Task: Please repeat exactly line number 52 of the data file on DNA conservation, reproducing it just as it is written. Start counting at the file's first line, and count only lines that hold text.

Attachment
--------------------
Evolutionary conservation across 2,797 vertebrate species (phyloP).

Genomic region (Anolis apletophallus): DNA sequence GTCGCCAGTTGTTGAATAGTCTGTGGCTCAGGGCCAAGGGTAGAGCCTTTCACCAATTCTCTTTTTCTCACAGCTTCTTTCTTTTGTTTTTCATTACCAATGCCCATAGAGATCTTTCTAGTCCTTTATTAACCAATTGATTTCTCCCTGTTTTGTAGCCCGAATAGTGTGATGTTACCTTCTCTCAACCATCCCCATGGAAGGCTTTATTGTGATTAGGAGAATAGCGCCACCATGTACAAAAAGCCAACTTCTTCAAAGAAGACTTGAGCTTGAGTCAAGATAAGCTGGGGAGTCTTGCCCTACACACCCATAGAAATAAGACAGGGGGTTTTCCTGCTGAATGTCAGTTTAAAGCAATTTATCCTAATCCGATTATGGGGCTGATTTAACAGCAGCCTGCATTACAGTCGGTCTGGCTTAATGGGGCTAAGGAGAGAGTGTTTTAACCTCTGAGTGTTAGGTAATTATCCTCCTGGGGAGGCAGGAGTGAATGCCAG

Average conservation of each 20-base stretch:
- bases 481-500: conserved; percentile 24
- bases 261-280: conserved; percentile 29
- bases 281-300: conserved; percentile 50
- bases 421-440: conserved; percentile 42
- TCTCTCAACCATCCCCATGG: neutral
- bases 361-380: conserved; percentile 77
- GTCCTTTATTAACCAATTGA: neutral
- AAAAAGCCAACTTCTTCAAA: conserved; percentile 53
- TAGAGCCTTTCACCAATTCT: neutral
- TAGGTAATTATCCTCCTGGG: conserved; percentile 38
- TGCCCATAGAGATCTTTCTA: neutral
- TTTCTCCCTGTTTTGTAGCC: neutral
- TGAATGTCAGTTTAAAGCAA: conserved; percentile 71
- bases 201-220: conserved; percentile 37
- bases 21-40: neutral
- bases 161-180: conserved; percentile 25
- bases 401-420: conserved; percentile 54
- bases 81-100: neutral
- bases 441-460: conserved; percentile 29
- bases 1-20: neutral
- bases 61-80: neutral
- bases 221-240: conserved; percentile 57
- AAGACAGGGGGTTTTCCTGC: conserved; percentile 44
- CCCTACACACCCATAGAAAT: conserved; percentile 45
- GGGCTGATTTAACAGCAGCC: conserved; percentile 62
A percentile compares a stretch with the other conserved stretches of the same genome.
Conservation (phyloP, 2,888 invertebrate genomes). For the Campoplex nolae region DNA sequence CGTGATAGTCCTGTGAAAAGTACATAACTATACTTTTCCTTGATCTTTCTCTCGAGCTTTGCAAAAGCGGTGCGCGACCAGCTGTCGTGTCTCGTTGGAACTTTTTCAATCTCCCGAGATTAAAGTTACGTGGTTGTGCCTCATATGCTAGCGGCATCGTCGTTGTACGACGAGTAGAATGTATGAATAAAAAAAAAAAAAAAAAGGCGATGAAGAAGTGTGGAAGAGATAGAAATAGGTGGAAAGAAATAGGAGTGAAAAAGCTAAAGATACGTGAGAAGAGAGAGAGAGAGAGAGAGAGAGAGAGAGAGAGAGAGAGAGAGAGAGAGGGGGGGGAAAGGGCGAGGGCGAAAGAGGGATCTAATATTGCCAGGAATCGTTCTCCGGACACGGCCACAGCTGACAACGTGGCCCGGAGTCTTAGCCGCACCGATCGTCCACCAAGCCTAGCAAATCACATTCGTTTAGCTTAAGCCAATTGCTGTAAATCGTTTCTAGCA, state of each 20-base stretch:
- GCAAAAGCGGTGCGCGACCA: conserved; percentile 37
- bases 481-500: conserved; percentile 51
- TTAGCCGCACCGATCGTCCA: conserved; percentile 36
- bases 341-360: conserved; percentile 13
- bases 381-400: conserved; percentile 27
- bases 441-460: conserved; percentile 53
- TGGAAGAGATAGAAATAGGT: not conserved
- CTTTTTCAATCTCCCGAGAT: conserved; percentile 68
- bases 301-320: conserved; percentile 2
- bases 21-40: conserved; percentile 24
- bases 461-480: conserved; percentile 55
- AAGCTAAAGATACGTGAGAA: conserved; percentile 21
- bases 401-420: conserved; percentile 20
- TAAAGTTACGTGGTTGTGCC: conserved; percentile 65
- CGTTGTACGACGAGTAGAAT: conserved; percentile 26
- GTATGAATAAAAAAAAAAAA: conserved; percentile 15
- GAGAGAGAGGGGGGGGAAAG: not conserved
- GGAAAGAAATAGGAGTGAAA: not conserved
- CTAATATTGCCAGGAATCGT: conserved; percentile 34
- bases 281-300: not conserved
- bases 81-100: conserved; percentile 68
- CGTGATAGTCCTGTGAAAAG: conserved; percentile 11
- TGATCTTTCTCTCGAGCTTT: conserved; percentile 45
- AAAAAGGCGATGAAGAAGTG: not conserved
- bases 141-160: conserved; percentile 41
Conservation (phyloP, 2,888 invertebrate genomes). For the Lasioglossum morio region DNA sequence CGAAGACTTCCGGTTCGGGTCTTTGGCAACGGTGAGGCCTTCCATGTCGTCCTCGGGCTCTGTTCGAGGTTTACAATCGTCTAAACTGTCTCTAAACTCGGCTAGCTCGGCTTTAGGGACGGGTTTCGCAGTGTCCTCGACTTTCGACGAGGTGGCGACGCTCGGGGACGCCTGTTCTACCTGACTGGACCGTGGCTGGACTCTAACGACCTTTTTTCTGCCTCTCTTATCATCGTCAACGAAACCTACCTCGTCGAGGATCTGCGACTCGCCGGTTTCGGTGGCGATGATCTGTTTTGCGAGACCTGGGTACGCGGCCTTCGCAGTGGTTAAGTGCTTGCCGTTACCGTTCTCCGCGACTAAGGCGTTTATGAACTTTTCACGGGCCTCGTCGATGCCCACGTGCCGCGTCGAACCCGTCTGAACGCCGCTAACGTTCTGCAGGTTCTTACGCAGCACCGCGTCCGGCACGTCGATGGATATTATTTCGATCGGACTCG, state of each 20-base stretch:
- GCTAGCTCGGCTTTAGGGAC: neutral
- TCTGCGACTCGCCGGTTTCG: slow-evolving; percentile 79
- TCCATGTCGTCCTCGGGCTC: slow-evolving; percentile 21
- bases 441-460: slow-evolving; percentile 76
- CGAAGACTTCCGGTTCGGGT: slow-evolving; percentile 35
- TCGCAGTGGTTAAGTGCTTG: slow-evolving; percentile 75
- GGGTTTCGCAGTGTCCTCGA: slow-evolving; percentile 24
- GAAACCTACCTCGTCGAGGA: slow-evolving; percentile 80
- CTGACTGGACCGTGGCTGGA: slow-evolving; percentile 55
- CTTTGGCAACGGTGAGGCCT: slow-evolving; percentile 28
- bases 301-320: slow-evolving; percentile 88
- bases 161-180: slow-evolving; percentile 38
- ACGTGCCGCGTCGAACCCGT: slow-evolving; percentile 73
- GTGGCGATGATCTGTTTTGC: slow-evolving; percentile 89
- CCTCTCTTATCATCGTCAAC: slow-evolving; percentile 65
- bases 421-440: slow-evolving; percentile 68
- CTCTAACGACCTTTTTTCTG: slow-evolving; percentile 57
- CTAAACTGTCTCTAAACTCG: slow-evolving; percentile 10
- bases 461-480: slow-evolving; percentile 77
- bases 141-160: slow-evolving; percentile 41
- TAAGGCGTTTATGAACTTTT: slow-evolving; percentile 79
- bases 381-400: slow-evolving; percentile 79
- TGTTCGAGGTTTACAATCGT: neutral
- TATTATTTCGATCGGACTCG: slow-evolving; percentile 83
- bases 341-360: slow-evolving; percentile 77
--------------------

- CGTGATAGTCCTGTGAAAAG: conserved; percentile 11